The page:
Pride and Prejudice Summary

Pride and Prejudice summary

Elizabeth Bennet's parents want her to marry above her social station. Early in the novel, she attends the Meryton Ball, where she meets Mr. Bingley. He takes an immediate liking to her, but his friend, Mr. Darcy, has the opposite reaction (at first).

  • The Bennet girls are excited when the rich Mr. Bingley moves to Netherfield. Bingley and Jane Bennet fall for each other, while Elizabeth Bennet fends off the ridiculous Mr. Collins and takes an interest in Mr. Wickham.

  • Darcy and Bingley’s sister Caroline draw Bingley away from Jane and her lower-class connections. Elizabeth goes to Kent, Mr. Darcy proposes, and she furiously rejects him. Jane follows Bingley to London with no luck.

  • Elizabeth ends up visiting Darcy’s estate, and he catches her unawares. The two begin to resolve their misunderstandings. Darcy pays Wickham to marry her, patching the scandal that threatens the family. Bingley marries Jane. Elizabeth marries Darcy.


Summary of the Novel
Mr. and Mrs. Bennet are intent on having their five daughters marry above their middle-class station. A rich, single man, Charles Bingley rents an estate, Netherfield, nearby. Mrs. Bennet pushes her husband to immediately introduce himself and form an acquaintance. He obliges reluctantly. At a ball, all the Bennets are introduced to the Bingley party. Everyone likes the courteous Mr. Bingley, but his close friend, Fitzwilliam Darcy, is thought to be too arrogant and filled with unconcealed pride and vanity. He won’t dance with anyone outside of his own group or deign to speak with them. He states, within Elizabeth Bennet’s hearing, that “she is tolerable, but not handsome enough to tempt me.”

Mr. Bingley’s affection for Jane develops quickly, to the concern of his sisters and Mr. Darcy. They can’t tolerate her lower status, and are embarrassed by her family’s manners and actions. Mr. Darcy, in spite of his better wisdom, becomes infatuated with Elizabeth. He is drawn to her uncensored wit and fine eyes. Miss Bingley’s jealous criticisms of her do nothing to lessen his admiration. Miss Bingley has made plans to entrap him for herself, but they seem blocked.

Caroline Bingley invites Jane to Netherfield. While she is en route, in the rain, Jane catches a severe cold. She is forced to stay at the estate and be treated by a local apothecary. Mrs. Bennet is delighted, because this puts Jane in proximity with Mr. Bingley and his wealth. Jane becomes more ill, and her sister Elizabeth goes to Netherfield to nurse her. The concern for her sister and strength of character appeal to Mr. Darcy, but he is afraid of his infatuation with someone who is economically inferior. The Bennet sisters’ departure after six days relieves nearly everyone.

Mr. Bennet’s estate, Longbourn, is entailed (by law bequeathed) to Mr. Collins, a clergyman and cousin. This is because he has no son; thus, his property will go after his death to Collins as the nearest male relative. Mr. Bennet receives an inane letter from Collins, apologizing for the entail, and hinting at the possibility of marriage with one of the Bennet daughters. He arranges for a fortnight stay at Longbourn, where his officious stupidity delights Mr. Bennet’s keen satiric sense, repels Elizabeth, and endears him to the vacuous Mrs. Bennet.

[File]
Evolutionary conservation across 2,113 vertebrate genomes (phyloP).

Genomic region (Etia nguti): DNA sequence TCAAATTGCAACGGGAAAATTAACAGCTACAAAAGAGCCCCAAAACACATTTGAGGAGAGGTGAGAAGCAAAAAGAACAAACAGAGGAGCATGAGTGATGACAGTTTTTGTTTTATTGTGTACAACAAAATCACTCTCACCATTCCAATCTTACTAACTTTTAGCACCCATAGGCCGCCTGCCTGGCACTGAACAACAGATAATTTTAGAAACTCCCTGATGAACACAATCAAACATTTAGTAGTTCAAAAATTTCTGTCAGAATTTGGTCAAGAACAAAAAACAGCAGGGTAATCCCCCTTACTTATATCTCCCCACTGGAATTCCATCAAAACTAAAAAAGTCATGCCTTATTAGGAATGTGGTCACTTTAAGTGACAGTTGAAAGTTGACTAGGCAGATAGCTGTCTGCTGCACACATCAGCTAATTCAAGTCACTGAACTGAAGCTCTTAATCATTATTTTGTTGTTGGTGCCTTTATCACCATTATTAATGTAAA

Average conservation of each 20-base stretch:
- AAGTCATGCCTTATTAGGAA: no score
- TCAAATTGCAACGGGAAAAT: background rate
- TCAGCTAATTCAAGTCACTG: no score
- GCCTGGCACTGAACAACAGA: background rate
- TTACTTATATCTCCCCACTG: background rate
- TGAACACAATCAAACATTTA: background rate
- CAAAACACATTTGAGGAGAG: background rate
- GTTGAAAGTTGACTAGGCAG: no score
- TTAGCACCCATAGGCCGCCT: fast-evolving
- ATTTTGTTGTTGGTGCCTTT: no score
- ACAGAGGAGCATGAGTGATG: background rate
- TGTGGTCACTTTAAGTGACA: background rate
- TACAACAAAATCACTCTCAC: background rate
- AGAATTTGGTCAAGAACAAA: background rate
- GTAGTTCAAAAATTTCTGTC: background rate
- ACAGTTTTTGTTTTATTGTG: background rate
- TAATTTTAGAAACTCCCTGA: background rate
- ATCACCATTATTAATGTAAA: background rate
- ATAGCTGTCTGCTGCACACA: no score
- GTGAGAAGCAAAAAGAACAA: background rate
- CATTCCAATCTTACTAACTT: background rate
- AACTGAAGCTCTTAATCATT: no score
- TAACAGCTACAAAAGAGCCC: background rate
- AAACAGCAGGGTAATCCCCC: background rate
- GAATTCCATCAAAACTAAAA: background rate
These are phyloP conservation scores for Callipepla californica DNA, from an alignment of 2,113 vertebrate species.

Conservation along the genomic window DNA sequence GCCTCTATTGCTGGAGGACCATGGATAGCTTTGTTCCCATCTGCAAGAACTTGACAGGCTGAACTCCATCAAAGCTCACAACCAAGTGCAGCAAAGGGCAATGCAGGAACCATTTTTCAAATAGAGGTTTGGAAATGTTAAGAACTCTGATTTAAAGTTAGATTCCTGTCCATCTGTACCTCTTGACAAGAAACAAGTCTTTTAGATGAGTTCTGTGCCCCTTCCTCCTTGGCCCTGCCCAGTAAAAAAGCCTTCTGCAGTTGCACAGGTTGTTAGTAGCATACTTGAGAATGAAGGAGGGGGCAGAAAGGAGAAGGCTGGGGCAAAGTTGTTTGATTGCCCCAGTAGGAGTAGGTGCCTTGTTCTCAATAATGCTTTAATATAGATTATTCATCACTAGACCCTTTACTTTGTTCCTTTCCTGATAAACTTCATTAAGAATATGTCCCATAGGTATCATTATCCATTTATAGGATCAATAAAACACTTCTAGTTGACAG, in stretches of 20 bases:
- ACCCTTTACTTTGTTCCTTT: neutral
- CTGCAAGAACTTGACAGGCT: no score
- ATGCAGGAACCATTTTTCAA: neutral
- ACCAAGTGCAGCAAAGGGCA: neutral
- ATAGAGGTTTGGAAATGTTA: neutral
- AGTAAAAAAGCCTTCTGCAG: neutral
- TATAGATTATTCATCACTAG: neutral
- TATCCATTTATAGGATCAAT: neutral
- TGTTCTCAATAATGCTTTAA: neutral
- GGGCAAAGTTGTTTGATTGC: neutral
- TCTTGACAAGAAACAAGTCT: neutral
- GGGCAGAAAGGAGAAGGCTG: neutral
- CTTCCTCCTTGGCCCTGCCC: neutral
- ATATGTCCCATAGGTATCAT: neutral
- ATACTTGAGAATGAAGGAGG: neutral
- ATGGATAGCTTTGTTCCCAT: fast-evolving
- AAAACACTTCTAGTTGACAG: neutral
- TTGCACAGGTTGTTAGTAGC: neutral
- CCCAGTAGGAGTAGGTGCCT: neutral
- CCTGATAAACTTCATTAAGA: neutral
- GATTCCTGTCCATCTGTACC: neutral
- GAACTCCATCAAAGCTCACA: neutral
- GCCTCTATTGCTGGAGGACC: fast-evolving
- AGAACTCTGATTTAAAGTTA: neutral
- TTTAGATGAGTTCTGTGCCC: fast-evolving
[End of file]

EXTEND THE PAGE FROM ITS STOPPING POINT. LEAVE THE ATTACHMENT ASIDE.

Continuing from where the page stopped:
Mr. Bennet can’t wait for him to depart and soon tires of his praise of his patron, Lady Catherine de Bourgh. He sends his cousin on an errand to Meryton with his daughters. There, they meet George Wickham, a handsome and personable military officer. Elizabeth is intrigued when Wickham and Darcy, who obviously know each other, meet on the street and both seem uncomfortable. At a ball, soon after, Wickham tells his life story to Elizabeth. He states that Darcy disobeyed his own father’s will out of resentment. (Wickham was a ward of Darcy’s father and had been promised revenue for a clergyman’s position.) Wickham’s story makes Darcy look cruel and self-indulgent. Elizabeth buys this account, because she has pre-determined, negative views of Mr. Darcy’s arrogance and pride.

Elizabeth becomes infatuated with the charming Wickham, as do her younger sisters. She resents his absence from the ball thrown by Mr. Bingley at Netherfield. She attributes his lack of attendance to a dispute between Wickham and Darcy, because Wickham has persuaded her of Darcy’s bad character. She annoys Darcy by bringing up the subject, and is puzzled by his persistence in approaching her, as she does not know of his attraction. Elizabeth is mortified by her family’s behavior that evening. Mrs. Bennet loudly proclaims the merits of a match between Jane and Mr. Bingley. Mary, her sister, bores everyone with her mediocre piano playing. Mr. Collins, her cousin, gracelessly proposes marriage, and she is further embarrassed. He wants a marriage of convenience, and she wants no part of it. She tries to convince him that her refusal is earnest. The support of her father makes Collins see the truth.

The Bingley party leaves Netherfield for London, and Caroline Bingley writes to Jane to inform her that they won’t return until winter. She hints in her letter that Mr. Bingley intends to court Georgiana Darcy. This is a match that has been determined for years between the families.